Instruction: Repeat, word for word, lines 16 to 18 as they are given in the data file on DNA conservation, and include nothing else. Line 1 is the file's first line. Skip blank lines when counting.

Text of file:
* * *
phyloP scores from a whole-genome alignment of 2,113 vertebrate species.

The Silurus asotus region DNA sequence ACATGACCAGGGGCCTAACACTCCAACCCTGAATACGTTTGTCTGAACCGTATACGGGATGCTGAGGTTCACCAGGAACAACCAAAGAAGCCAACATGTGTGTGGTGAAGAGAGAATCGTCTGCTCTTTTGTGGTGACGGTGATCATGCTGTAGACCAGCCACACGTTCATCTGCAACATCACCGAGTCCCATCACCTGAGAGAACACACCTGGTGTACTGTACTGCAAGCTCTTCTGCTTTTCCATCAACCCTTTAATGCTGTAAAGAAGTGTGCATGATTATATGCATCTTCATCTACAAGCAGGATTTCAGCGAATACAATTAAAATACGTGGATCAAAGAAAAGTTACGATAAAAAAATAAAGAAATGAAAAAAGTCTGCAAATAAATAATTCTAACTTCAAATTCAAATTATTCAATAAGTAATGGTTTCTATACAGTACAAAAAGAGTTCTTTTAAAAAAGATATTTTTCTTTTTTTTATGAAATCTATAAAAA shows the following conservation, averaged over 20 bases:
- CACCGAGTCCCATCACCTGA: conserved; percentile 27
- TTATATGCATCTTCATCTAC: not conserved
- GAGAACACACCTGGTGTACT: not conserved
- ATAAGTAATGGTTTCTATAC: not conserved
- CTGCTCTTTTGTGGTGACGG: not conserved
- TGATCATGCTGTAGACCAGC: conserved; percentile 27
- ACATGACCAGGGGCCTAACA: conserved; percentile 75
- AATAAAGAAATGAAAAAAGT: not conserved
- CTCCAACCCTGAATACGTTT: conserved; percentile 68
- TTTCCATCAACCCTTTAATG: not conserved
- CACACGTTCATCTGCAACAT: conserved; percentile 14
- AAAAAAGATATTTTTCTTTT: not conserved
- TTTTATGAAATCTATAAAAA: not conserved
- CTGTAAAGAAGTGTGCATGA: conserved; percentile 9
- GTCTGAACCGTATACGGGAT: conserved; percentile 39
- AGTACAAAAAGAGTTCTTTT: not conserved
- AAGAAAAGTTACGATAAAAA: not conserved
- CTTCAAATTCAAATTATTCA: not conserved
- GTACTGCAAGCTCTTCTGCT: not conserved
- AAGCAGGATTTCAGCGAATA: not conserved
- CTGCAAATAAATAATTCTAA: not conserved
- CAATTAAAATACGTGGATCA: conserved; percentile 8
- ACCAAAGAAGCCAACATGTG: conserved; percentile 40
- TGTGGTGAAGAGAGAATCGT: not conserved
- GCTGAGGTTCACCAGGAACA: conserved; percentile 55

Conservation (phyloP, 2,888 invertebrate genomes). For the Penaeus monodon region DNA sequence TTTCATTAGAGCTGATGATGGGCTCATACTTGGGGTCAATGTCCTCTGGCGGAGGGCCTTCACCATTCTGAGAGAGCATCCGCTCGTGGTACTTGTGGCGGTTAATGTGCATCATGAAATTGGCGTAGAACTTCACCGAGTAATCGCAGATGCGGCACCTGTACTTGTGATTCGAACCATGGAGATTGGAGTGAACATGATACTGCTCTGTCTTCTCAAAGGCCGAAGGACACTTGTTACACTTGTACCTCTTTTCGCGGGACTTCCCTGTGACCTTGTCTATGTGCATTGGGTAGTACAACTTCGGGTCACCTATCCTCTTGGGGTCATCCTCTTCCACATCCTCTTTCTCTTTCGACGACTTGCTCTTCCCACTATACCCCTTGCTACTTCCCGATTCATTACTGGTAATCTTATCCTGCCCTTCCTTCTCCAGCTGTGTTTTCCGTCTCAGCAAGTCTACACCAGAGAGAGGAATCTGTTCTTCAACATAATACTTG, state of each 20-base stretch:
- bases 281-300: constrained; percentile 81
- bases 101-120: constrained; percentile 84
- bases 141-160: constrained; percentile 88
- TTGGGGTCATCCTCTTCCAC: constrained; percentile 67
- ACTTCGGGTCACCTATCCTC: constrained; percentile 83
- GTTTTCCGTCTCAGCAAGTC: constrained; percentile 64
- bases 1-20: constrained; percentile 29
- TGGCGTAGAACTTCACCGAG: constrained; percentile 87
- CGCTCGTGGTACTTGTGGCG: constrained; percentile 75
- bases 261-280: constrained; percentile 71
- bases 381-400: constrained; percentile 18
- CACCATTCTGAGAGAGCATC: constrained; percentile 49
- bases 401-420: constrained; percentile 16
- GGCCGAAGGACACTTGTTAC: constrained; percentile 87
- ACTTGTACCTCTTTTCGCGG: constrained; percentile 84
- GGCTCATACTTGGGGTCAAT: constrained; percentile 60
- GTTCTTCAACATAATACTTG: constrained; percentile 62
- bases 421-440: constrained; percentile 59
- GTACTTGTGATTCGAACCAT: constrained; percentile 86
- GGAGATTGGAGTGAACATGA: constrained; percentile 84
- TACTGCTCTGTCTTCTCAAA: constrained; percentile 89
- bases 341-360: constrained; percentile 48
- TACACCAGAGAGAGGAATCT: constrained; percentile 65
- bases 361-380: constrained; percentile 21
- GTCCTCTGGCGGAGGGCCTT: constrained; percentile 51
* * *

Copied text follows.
- CTGTAAAGAAGTGTGCATGA: conserved; percentile 9
- GTCTGAACCGTATACGGGAT: conserved; percentile 39
- AGTACAAAAAGAGTTCTTTT: not conserved